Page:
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The challenges that have compelled municipalities to act to arrest and reverse negative conditions and encourage investment in redevelopment areas will increase as redevelopment projects face inflationary pressures and rising interest rates. Redevelopers may find their lenders enforcing protections embedded in loan documents, such as enhanced capital reserve requirements and loan covenants, performance guaranties and the like. If economic pressures become intense and defaults are a possibility, redevelopers and their lenders — redevelopment entities, taxing authorities and trade creditors — will be driven to consider the unique issues presented when there is a default on a redevelopment project, including consideration of a bankruptcy filing to stave-off creditor lawsuits or real estate foreclosure, or to permit a recapitalization of a distressed redevelopment project in order to deliver the project to completion.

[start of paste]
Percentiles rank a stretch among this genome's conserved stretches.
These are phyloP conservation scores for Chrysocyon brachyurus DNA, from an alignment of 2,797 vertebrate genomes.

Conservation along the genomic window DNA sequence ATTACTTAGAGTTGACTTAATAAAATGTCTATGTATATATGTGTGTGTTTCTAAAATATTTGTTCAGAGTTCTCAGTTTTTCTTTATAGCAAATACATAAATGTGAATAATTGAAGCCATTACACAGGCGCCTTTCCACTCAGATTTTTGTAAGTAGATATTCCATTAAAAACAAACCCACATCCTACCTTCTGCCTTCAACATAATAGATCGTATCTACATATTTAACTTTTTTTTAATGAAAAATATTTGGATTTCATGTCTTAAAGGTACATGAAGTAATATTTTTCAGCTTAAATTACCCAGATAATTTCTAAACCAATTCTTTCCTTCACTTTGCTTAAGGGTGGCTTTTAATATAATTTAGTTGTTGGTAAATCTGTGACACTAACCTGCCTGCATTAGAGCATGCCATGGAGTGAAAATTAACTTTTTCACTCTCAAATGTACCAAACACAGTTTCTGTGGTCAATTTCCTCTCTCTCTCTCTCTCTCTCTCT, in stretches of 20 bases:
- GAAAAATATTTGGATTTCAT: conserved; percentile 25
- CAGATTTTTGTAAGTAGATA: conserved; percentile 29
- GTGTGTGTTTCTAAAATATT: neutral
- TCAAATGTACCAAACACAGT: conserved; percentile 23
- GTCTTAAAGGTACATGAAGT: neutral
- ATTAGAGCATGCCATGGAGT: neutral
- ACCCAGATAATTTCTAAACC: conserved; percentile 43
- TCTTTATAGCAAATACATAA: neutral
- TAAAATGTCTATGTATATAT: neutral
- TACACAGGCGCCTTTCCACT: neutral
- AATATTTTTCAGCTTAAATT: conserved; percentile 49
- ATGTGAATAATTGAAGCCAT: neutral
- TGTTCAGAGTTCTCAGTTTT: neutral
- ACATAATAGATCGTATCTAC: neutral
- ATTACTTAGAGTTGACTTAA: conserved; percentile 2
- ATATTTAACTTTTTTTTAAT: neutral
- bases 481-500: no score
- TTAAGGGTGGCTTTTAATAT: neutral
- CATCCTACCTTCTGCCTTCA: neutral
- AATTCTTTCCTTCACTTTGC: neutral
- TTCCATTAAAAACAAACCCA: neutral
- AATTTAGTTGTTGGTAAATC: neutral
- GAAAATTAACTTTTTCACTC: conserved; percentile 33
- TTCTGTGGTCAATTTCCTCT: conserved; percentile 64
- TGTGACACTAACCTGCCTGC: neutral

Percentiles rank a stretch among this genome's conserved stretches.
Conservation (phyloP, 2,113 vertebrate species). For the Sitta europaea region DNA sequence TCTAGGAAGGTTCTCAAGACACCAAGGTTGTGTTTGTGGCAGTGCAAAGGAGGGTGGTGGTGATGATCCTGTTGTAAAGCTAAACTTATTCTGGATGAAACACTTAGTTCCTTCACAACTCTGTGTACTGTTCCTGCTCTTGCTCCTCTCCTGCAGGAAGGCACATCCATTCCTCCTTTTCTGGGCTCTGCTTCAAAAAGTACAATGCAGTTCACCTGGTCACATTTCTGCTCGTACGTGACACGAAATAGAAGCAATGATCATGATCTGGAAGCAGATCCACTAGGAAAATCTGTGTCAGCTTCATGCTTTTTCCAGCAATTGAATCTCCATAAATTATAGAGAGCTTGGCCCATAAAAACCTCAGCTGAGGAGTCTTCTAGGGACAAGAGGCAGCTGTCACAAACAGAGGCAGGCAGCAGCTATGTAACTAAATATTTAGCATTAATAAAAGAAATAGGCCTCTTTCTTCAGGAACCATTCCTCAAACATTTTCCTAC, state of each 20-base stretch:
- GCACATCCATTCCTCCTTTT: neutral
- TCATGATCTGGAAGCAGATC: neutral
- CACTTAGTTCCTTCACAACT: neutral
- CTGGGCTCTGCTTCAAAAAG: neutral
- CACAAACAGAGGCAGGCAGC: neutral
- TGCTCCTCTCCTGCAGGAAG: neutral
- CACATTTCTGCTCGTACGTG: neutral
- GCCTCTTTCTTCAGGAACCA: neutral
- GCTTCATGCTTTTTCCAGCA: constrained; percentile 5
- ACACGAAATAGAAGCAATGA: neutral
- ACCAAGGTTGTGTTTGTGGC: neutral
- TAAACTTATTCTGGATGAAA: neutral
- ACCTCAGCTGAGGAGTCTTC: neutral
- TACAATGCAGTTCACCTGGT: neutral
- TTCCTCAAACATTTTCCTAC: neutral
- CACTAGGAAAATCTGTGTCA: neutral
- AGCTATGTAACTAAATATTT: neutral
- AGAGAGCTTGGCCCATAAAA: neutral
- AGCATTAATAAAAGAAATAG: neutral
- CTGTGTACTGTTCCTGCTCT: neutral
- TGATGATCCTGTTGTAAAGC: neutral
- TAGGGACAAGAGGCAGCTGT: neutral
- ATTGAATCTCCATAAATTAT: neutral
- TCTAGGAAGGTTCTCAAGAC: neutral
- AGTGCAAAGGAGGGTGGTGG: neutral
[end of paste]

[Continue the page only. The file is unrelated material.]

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By J. Eric Wise
Among the risks of cryptocurrency exchanges are bankruptcy risk and fraud, including: the inalienability of account claims, holding an unsecured claim versus an entitlement to the return of coin, and bankruptcy preference risk.
By Lawrence J. Kotler and Drew S. McGehrin
The U.S. Bankruptcy Court for the Southern District of New York summed up the importance of the determination as to when a bankruptcy case is actually filed of record, thereby triggering the imposition of the automatic stay and found that the “upload” time of a bankruptcy filing — and not the time physically “stamped” on a bankruptcy petition — determines when a case is commenced. In doing so, the Bankruptcy Court offered direction and guidelines that debtors and creditors will be well advised to observe in future cases.
By Avalon Zoppo
A sharply divided U.S. Court of Appeals for the Fourth Circuit ruling shielding a nondebtor in bankruptcy proceedings from asbestos lawsuits underscores the wider and growing divide among judges across the country on the bounds of Chapter 11 protection and corporations’ use of the “Texas two-step” to address mass tort litigation.
By Francis J. Lawall and Brenden S. Dahrouge
Chapter 11 cases involving mass tort and complex personal injury claims often require the resolution of novel legal issues that stretch the bounds of existing precedent. As these cases evolve, they can also impact claims against other debtors unrelated to the case at hand through court-approved injunctions, releases or settlements.